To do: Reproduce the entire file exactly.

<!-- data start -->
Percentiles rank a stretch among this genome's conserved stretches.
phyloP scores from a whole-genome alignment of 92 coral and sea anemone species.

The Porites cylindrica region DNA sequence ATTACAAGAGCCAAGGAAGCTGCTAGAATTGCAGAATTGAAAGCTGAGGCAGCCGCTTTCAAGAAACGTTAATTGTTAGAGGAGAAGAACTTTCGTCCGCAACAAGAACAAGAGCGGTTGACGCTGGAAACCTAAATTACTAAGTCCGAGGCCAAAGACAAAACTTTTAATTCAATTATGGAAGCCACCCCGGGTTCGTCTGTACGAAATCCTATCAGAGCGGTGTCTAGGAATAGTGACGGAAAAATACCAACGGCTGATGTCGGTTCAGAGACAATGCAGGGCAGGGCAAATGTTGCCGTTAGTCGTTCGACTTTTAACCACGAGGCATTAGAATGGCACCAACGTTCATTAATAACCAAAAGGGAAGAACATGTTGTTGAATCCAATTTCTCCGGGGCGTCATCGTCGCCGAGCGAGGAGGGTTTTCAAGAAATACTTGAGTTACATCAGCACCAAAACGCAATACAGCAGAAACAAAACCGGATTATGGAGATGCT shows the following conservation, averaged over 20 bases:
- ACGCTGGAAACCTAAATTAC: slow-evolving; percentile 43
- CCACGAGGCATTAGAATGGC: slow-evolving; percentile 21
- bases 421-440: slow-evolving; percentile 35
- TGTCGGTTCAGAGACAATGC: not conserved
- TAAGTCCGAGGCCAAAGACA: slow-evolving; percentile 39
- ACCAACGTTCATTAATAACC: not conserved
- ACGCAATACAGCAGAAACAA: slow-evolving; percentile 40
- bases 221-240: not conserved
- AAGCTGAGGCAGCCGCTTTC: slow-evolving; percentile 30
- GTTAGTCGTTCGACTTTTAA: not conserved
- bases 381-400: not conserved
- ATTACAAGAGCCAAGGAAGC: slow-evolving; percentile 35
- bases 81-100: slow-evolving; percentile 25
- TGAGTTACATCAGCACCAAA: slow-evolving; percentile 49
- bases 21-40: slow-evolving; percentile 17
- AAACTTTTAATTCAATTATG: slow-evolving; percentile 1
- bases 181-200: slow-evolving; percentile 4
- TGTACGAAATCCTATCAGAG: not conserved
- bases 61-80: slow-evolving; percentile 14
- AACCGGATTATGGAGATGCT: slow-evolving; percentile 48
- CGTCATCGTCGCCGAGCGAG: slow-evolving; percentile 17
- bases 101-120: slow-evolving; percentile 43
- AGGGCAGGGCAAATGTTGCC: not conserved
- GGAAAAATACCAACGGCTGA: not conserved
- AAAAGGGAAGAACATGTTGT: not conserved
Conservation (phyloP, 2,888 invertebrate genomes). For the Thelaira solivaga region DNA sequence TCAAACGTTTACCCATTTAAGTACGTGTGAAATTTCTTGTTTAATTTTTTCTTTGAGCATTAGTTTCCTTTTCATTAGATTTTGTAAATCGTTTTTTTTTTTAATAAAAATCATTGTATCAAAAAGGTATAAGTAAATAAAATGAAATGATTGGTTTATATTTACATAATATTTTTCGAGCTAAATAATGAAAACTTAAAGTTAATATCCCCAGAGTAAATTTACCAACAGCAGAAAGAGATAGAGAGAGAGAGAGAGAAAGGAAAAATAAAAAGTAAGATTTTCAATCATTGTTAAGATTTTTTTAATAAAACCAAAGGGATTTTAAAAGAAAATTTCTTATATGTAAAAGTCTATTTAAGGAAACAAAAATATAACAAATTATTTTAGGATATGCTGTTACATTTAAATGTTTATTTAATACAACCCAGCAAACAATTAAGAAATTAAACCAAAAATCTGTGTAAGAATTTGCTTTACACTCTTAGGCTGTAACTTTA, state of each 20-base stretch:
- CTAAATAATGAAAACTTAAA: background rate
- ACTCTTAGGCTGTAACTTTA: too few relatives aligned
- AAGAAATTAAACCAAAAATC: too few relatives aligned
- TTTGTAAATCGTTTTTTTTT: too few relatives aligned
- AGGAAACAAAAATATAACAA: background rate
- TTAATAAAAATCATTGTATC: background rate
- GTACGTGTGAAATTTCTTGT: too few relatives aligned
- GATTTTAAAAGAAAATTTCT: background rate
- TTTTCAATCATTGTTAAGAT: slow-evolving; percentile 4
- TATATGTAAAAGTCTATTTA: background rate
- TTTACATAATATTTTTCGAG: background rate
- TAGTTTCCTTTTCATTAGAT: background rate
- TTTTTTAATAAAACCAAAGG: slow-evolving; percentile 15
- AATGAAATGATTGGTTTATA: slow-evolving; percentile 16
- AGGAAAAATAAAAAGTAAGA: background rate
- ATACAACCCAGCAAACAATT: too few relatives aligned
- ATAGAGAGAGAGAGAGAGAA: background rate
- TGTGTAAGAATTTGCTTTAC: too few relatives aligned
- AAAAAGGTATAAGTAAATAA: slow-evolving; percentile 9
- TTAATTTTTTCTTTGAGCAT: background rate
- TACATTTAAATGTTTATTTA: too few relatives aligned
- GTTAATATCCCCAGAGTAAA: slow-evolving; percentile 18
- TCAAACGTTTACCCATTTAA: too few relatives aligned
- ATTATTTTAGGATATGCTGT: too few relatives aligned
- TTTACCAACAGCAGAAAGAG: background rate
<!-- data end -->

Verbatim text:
Percentiles rank a stretch among this genome's conserved stretches.
phyloP scores from a whole-genome alignment of 92 coral and sea anemone species.

The Porites cylindrica region DNA sequence ATTACAAGAGCCAAGGAAGCTGCTAGAATTGCAGAATTGAAAGCTGAGGCAGCCGCTTTCAAGAAACGTTAATTGTTAGAGGAGAAGAACTTTCGTCCGCAACAAGAACAAGAGCGGTTGACGCTGGAAACCTAAATTACTAAGTCCGAGGCCAAAGACAAAACTTTTAATTCAATTATGGAAGCCACCCCGGGTTCGTCTGTACGAAATCCTATCAGAGCGGTGTCTAGGAATAGTGACGGAAAAATACCAACGGCTGATGTCGGTTCAGAGACAATGCAGGGCAGGGCAAATGTTGCCGTTAGTCGTTCGACTTTTAACCACGAGGCATTAGAATGGCACCAACGTTCATTAATAACCAAAAGGGAAGAACATGTTGTTGAATCCAATTTCTCCGGGGCGTCATCGTCGCCGAGCGAGGAGGGTTTTCAAGAAATACTTGAGTTACATCAGCACCAAAACGCAATACAGCAGAAACAAAACCGGATTATGGAGATGCT shows the following conservation, averaged over 20 bases:
- ACGCTGGAAACCTAAATTAC: slow-evolving; percentile 43
- CCACGAGGCATTAGAATGGC: slow-evolving; percentile 21
- bases 421-440: slow-evolving; percentile 35
- TGTCGGTTCAGAGACAATGC: not conserved
- TAAGTCCGAGGCCAAAGACA: slow-evolving; percentile 39
- ACCAACGTTCATTAATAACC: not conserved
- ACGCAATACAGCAGAAACAA: slow-evolving; percentile 40
- bases 221-240: not conserved
- AAGCTGAGGCAGCCGCTTTC: slow-evolving; percentile 30
- GTTAGTCGTTCGACTTTTAA: not conserved
- bases 381-400: not conserved
- ATTACAAGAGCCAAGGAAGC: slow-evolving; percentile 35
- bases 81-100: slow-evolving; percentile 25
- TGAGTTACATCAGCACCAAA: slow-evolving; percentile 49
- bases 21-40: slow-evolving; percentile 17
- AAACTTTTAATTCAATTATG: slow-evolving; percentile 1
- bases 181-200: slow-evolving; percentile 4
- TGTACGAAATCCTATCAGAG: not conserved
- bases 61-80: slow-evolving; percentile 14
- AACCGGATTATGGAGATGCT: slow-evolving; percentile 48
- CGTCATCGTCGCCGAGCGAG: slow-evolving; percentile 17
- bases 101-120: slow-evolving; percentile 43
- AGGGCAGGGCAAATGTTGCC: not conserved
- GGAAAAATACCAACGGCTGA: not conserved
- AAAAGGGAAGAACATGTTGT: not conserved
Conservation (phyloP, 2,888 invertebrate genomes). For the Thelaira solivaga region DNA sequence TCAAACGTTTACCCATTTAAGTACGTGTGAAATTTCTTGTTTAATTTTTTCTTTGAGCATTAGTTTCCTTTTCATTAGATTTTGTAAATCGTTTTTTTTTTTAATAAAAATCATTGTATCAAAAAGGTATAAGTAAATAAAATGAAATGATTGGTTTATATTTACATAATATTTTTCGAGCTAAATAATGAAAACTTAAAGTTAATATCCCCAGAGTAAATTTACCAACAGCAGAAAGAGATAGAGAGAGAGAGAGAGAAAGGAAAAATAAAAAGTAAGATTTTCAATCATTGTTAAGATTTTTTTAATAAAACCAAAGGGATTTTAAAAGAAAATTTCTTATATGTAAAAGTCTATTTAAGGAAACAAAAATATAACAAATTATTTTAGGATATGCTGTTACATTTAAATGTTTATTTAATACAACCCAGCAAACAATTAAGAAATTAAACCAAAAATCTGTGTAAGAATTTGCTTTACACTCTTAGGCTGTAACTTTA, state of each 20-base stretch:
- CTAAATAATGAAAACTTAAA: background rate
- ACTCTTAGGCTGTAACTTTA: too few relatives aligned
- AAGAAATTAAACCAAAAATC: too few relatives aligned
- TTTGTAAATCGTTTTTTTTT: too few relatives aligned
- AGGAAACAAAAATATAACAA: background rate
- TTAATAAAAATCATTGTATC: background rate
- GTACGTGTGAAATTTCTTGT: too few relatives aligned
- GATTTTAAAAGAAAATTTCT: background rate
- TTTTCAATCATTGTTAAGAT: slow-evolving; percentile 4
- TATATGTAAAAGTCTATTTA: background rate
- TTTACATAATATTTTTCGAG: background rate
- TAGTTTCCTTTTCATTAGAT: background rate
- TTTTTTAATAAAACCAAAGG: slow-evolving; percentile 15
- AATGAAATGATTGGTTTATA: slow-evolving; percentile 16
- AGGAAAAATAAAAAGTAAGA: background rate
- ATACAACCCAGCAAACAATT: too few relatives aligned
- ATAGAGAGAGAGAGAGAGAA: background rate
- TGTGTAAGAATTTGCTTTAC: too few relatives aligned
- AAAAAGGTATAAGTAAATAA: slow-evolving; percentile 9
- TTAATTTTTTCTTTGAGCAT: background rate
- TACATTTAAATGTTTATTTA: too few relatives aligned
- GTTAATATCCCCAGAGTAAA: slow-evolving; percentile 18
- TCAAACGTTTACCCATTTAA: too few relatives aligned
- ATTATTTTAGGATATGCTGT: too few relatives aligned
- TTTACCAACAGCAGAAAGAG: background rate